We're not sure this article will start some landslide level of the resurgence of combining cars and people, but we sure hope it does. Now if you have a "car& family" photo you'd like us to feature, please send it via email along with a note of permission to use on the Garagistry blog.

You Thought The Cassette Tape Was Dead - Well, It's NOT

We've been following what has been coined as "The Analog Revolution", the resurgence of interest in all types of analog devices digital technology has been replacing "en masse". Yes, all of that stereo equipment, the CD player, vinyl records, turntables, pre-1990 audio equipment, typewriters, cameras, etc. we were told were obsolete are enjoying a major comeback driven by younger generations.

We wrote about this phenomena a while back, noting Classic cars were at the top of the food chain and why. You can read more about the revolution it here.

Here are three videos we think you'll enjoy while learning more about the world of cassette tapes.

Retro-Tech: The 1972 Desktop 'iPod'

Cassettes: EVERYTHING You Know is a LIE!

The Last Audio Cassette Factory

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Which Classics Had The Greatest DECREASE in Value This Year?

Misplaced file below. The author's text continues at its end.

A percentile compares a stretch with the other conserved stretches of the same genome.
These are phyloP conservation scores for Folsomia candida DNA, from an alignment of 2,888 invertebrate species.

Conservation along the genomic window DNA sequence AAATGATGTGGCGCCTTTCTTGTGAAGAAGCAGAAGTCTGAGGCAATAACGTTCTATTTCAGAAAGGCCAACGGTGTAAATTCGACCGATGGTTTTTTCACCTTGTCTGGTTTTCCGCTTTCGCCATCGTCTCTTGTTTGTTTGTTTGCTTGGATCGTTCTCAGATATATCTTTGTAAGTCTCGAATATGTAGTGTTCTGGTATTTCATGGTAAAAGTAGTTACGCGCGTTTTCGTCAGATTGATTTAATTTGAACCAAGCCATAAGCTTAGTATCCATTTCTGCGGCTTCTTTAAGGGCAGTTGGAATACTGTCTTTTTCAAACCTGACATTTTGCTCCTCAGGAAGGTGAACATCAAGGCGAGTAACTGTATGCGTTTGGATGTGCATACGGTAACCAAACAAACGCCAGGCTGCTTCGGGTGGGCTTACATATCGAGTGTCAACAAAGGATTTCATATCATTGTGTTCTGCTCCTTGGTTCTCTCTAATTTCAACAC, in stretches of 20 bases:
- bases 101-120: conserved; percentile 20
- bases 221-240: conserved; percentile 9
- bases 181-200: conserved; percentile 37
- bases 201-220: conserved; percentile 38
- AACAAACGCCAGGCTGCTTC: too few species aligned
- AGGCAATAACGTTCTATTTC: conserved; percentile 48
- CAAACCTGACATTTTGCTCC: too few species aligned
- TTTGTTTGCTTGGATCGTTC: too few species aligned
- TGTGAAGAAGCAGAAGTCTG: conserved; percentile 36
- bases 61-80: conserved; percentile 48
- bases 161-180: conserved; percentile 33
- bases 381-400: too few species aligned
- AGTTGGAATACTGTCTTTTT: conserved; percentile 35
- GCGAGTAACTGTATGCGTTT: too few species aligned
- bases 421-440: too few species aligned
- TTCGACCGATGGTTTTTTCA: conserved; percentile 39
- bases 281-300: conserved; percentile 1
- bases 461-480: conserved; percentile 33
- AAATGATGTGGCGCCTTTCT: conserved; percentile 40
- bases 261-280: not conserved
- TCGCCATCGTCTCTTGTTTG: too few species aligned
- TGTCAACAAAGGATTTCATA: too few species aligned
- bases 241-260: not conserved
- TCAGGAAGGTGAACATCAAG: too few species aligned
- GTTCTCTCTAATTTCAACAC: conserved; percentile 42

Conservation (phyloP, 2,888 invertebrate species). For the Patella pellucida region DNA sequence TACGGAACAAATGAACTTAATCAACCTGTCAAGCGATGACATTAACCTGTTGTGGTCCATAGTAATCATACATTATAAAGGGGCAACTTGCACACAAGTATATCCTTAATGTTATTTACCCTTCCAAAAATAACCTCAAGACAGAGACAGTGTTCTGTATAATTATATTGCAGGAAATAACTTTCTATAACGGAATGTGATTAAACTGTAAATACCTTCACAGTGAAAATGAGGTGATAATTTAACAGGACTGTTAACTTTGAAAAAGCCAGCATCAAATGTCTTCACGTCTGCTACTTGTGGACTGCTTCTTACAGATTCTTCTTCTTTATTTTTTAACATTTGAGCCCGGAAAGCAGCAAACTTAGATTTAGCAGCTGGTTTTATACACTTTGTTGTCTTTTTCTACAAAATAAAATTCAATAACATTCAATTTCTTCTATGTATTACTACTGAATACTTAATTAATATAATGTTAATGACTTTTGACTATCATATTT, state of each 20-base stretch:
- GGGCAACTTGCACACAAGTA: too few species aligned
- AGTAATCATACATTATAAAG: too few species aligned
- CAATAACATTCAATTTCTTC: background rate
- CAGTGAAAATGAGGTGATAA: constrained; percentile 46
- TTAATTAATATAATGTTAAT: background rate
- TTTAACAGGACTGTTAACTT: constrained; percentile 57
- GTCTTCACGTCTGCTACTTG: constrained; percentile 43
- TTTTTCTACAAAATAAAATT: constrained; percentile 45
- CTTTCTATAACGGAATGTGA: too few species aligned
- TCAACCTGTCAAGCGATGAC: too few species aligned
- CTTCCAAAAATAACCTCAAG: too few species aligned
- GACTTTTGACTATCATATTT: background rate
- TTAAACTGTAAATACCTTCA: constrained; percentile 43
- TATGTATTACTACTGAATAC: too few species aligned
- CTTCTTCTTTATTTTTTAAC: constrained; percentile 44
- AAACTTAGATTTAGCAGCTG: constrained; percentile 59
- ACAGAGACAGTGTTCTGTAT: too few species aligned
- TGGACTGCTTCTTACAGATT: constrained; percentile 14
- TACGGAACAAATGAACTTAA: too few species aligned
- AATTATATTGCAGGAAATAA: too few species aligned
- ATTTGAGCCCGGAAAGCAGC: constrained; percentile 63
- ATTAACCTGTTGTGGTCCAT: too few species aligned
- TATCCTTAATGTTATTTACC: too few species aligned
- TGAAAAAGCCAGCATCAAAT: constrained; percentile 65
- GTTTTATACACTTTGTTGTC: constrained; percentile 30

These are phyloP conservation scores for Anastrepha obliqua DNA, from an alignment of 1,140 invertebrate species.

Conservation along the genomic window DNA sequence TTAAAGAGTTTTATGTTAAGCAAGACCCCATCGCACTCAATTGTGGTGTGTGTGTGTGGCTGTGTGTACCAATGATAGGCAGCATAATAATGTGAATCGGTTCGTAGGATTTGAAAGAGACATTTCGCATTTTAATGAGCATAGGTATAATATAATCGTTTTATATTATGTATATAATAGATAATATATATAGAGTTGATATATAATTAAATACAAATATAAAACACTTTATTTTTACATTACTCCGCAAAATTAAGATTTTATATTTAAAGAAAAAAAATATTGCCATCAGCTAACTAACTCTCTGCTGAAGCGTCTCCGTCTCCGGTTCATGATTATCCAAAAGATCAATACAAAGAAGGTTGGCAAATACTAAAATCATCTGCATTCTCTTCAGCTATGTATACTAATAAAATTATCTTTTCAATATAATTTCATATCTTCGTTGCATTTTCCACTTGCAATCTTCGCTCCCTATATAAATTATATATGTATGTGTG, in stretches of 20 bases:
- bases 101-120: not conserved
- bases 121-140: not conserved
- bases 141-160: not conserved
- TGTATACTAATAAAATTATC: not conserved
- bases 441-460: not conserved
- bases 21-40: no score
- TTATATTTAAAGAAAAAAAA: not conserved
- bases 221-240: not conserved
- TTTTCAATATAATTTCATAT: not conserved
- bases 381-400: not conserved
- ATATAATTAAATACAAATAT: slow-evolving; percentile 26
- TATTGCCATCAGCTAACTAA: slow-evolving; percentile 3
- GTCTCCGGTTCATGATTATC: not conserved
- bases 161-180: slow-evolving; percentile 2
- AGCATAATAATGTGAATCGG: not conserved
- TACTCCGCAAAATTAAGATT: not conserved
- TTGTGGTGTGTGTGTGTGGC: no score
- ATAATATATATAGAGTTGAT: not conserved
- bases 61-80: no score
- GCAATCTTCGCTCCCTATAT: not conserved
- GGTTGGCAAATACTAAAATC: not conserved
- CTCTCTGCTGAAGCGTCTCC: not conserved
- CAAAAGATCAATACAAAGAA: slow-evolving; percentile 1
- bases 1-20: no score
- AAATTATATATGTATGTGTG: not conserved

We're sure you recall that old saying..."Whatever Goes Up Must Come Down"?

As a follow up to our article regarding Hagerty's Top 25 of Classics that had increased vales in 2017, this is about the Bottom 25, Classics whose value fell the most. We were not measurably surprised after viewing the list, as most of the Classics noted had recently shot up in value at speeds resembling a rocket launch.

If one of these Classics has been on your "wish list" it might just be a great opportunity to do some bargain hunting. It could be your chance to own one "on the cheap".

As a reminder, Hagerty's measurement system is based on a scale of 0-100, a car with a 50-point rating is appreciating at the same rate as the overall market. Those above 50 are appreciating more quickly, while those below 50 are lagging. And boy were these lagging.

And We Have A Winner